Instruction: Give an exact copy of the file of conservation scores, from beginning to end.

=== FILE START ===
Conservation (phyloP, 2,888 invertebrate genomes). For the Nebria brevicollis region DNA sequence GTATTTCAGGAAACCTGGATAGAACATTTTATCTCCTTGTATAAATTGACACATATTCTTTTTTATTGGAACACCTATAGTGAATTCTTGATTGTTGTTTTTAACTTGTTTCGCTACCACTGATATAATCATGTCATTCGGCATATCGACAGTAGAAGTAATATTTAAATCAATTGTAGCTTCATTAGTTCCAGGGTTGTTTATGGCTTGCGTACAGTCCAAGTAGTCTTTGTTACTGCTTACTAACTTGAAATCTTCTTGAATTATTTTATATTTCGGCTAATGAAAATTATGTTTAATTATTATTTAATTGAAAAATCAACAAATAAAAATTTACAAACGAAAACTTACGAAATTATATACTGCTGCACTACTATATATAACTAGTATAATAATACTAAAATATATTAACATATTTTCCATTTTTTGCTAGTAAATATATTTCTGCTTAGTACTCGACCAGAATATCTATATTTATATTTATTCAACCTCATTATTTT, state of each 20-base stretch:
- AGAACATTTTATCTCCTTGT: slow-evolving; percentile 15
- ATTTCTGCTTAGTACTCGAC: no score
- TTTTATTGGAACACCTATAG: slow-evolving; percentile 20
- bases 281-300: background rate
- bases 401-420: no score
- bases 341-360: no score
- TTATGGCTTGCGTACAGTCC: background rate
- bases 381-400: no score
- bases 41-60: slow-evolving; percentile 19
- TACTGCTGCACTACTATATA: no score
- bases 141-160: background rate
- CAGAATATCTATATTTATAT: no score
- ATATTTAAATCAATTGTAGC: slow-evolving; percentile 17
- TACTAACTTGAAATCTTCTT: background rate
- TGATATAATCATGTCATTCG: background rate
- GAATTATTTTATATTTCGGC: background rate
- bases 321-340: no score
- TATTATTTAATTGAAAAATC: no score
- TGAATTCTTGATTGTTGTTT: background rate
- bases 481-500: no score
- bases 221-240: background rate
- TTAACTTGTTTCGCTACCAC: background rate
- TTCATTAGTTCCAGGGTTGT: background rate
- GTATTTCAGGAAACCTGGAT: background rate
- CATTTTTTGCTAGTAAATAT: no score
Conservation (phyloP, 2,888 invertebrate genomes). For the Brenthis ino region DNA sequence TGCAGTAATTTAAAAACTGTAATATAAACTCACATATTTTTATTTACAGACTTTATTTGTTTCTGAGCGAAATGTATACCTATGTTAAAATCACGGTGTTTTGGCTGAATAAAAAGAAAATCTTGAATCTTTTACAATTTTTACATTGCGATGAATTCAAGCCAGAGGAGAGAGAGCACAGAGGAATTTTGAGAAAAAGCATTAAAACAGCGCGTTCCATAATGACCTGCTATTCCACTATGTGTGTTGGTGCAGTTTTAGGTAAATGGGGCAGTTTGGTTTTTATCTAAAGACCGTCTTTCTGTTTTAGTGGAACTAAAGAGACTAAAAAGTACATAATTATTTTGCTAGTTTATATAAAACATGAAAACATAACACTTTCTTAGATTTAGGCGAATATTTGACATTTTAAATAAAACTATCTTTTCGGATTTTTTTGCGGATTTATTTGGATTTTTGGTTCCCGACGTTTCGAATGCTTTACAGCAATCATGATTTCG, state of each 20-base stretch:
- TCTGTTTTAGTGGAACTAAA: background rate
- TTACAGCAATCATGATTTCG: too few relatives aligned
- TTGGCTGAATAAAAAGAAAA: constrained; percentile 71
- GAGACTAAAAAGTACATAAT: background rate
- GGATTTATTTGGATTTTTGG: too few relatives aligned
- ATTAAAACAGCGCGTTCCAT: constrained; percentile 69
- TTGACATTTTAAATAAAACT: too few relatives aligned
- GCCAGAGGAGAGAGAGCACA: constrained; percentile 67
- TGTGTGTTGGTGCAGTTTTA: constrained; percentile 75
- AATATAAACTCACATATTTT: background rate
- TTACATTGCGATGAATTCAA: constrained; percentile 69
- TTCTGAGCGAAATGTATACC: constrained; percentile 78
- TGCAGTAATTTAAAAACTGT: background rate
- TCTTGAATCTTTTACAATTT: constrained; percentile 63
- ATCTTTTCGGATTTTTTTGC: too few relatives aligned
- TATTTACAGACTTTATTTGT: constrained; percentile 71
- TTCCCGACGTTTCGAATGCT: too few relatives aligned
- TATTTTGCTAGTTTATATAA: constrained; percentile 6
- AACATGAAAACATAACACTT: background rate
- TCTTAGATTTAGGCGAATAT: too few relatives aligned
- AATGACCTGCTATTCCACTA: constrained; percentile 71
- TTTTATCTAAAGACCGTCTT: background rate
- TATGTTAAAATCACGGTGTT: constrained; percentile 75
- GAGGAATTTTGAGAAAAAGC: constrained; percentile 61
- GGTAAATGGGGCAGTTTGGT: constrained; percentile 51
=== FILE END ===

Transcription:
Conservation (phyloP, 2,888 invertebrate genomes). For the Nebria brevicollis region DNA sequence GTATTTCAGGAAACCTGGATAGAACATTTTATCTCCTTGTATAAATTGACACATATTCTTTTTTATTGGAACACCTATAGTGAATTCTTGATTGTTGTTTTTAACTTGTTTCGCTACCACTGATATAATCATGTCATTCGGCATATCGACAGTAGAAGTAATATTTAAATCAATTGTAGCTTCATTAGTTCCAGGGTTGTTTATGGCTTGCGTACAGTCCAAGTAGTCTTTGTTACTGCTTACTAACTTGAAATCTTCTTGAATTATTTTATATTTCGGCTAATGAAAATTATGTTTAATTATTATTTAATTGAAAAATCAACAAATAAAAATTTACAAACGAAAACTTACGAAATTATATACTGCTGCACTACTATATATAACTAGTATAATAATACTAAAATATATTAACATATTTTCCATTTTTTGCTAGTAAATATATTTCTGCTTAGTACTCGACCAGAATATCTATATTTATATTTATTCAACCTCATTATTTT, state of each 20-base stretch:
- AGAACATTTTATCTCCTTGT: slow-evolving; percentile 15
- ATTTCTGCTTAGTACTCGAC: no score
- TTTTATTGGAACACCTATAG: slow-evolving; percentile 20
- bases 281-300: background rate
- bases 401-420: no score
- bases 341-360: no score
- TTATGGCTTGCGTACAGTCC: background rate
- bases 381-400: no score
- bases 41-60: slow-evolving; percentile 19
- TACTGCTGCACTACTATATA: no score
- bases 141-160: background rate
- CAGAATATCTATATTTATAT: no score
- ATATTTAAATCAATTGTAGC: slow-evolving; percentile 17
- TACTAACTTGAAATCTTCTT: background rate
- TGATATAATCATGTCATTCG: background rate
- GAATTATTTTATATTTCGGC: background rate
- bases 321-340: no score
- TATTATTTAATTGAAAAATC: no score
- TGAATTCTTGATTGTTGTTT: background rate
- bases 481-500: no score
- bases 221-240: background rate
- TTAACTTGTTTCGCTACCAC: background rate
- TTCATTAGTTCCAGGGTTGT: background rate
- GTATTTCAGGAAACCTGGAT: background rate
- CATTTTTTGCTAGTAAATAT: no score
Conservation (phyloP, 2,888 invertebrate genomes). For the Brenthis ino region DNA sequence TGCAGTAATTTAAAAACTGTAATATAAACTCACATATTTTTATTTACAGACTTTATTTGTTTCTGAGCGAAATGTATACCTATGTTAAAATCACGGTGTTTTGGCTGAATAAAAAGAAAATCTTGAATCTTTTACAATTTTTACATTGCGATGAATTCAAGCCAGAGGAGAGAGAGCACAGAGGAATTTTGAGAAAAAGCATTAAAACAGCGCGTTCCATAATGACCTGCTATTCCACTATGTGTGTTGGTGCAGTTTTAGGTAAATGGGGCAGTTTGGTTTTTATCTAAAGACCGTCTTTCTGTTTTAGTGGAACTAAAGAGACTAAAAAGTACATAATTATTTTGCTAGTTTATATAAAACATGAAAACATAACACTTTCTTAGATTTAGGCGAATATTTGACATTTTAAATAAAACTATCTTTTCGGATTTTTTTGCGGATTTATTTGGATTTTTGGTTCCCGACGTTTCGAATGCTTTACAGCAATCATGATTTCG, state of each 20-base stretch:
- TCTGTTTTAGTGGAACTAAA: background rate
- TTACAGCAATCATGATTTCG: too few relatives aligned
- TTGGCTGAATAAAAAGAAAA: constrained; percentile 71
- GAGACTAAAAAGTACATAAT: background rate
- GGATTTATTTGGATTTTTGG: too few relatives aligned
- ATTAAAACAGCGCGTTCCAT: constrained; percentile 69
- TTGACATTTTAAATAAAACT: too few relatives aligned
- GCCAGAGGAGAGAGAGCACA: constrained; percentile 67
- TGTGTGTTGGTGCAGTTTTA: constrained; percentile 75
- AATATAAACTCACATATTTT: background rate
- TTACATTGCGATGAATTCAA: constrained; percentile 69
- TTCTGAGCGAAATGTATACC: constrained; percentile 78
- TGCAGTAATTTAAAAACTGT: background rate
- TCTTGAATCTTTTACAATTT: constrained; percentile 63
- ATCTTTTCGGATTTTTTTGC: too few relatives aligned
- TATTTACAGACTTTATTTGT: constrained; percentile 71
- TTCCCGACGTTTCGAATGCT: too few relatives aligned
- TATTTTGCTAGTTTATATAA: constrained; percentile 6
- AACATGAAAACATAACACTT: background rate
- TCTTAGATTTAGGCGAATAT: too few relatives aligned
- AATGACCTGCTATTCCACTA: constrained; percentile 71
- TTTTATCTAAAGACCGTCTT: background rate
- TATGTTAAAATCACGGTGTT: constrained; percentile 75
- GAGGAATTTTGAGAAAAAGC: constrained; percentile 61
- GGTAAATGGGGCAGTTTGGT: constrained; percentile 51